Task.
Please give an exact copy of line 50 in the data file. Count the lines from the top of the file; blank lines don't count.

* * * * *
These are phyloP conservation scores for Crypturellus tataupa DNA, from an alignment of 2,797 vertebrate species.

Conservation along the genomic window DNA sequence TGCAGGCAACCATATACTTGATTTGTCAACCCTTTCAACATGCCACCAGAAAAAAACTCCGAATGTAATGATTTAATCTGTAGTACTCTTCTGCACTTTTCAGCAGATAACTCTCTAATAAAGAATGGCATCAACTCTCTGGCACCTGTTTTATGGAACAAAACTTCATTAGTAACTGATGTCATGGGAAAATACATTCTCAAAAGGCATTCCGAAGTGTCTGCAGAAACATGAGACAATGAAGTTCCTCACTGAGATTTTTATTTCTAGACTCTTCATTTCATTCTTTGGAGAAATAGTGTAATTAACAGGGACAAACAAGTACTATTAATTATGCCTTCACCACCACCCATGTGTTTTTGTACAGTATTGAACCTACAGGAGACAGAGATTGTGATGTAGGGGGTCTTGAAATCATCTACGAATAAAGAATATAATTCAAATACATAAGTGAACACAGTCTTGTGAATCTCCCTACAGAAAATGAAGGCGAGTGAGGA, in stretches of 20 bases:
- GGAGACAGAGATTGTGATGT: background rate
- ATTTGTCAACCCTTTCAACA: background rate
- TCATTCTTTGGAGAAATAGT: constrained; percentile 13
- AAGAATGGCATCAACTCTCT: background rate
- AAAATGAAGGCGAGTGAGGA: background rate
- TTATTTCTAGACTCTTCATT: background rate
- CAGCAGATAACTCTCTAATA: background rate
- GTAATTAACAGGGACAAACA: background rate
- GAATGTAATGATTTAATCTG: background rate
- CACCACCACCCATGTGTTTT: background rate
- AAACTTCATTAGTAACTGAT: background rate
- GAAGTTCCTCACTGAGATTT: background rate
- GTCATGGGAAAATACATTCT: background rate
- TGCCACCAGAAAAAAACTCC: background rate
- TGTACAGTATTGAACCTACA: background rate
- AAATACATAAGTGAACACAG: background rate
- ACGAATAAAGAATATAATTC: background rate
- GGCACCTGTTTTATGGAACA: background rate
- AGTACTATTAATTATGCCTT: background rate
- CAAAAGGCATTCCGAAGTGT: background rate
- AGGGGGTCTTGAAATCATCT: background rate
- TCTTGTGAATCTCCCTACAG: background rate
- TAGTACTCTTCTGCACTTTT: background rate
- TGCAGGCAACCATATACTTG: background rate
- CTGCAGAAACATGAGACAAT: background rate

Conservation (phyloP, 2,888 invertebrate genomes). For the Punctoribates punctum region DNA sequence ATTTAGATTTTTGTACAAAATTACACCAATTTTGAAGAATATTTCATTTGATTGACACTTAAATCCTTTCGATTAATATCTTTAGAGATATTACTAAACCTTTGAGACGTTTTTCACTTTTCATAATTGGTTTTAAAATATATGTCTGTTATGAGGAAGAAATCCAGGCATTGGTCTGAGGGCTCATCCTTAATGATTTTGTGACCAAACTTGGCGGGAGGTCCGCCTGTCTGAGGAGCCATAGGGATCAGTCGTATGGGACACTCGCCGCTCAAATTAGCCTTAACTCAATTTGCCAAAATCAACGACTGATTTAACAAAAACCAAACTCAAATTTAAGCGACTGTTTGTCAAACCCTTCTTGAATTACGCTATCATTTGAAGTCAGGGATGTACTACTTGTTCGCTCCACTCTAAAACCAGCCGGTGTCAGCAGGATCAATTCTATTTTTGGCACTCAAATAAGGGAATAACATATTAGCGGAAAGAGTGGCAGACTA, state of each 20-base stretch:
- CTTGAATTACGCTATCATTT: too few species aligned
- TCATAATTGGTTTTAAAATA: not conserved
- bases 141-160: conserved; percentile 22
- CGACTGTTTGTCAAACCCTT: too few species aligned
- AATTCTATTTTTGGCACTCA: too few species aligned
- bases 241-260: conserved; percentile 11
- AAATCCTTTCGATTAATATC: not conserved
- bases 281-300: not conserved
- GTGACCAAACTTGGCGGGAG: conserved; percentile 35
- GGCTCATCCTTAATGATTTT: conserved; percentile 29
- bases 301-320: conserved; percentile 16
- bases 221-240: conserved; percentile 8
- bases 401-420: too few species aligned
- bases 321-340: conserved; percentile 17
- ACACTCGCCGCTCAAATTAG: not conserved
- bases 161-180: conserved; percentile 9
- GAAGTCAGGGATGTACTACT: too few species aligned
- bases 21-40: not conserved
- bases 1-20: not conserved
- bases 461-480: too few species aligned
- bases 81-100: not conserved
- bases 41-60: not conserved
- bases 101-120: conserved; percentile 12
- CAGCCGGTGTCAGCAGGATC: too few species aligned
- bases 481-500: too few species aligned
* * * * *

- bases 41-60: not conserved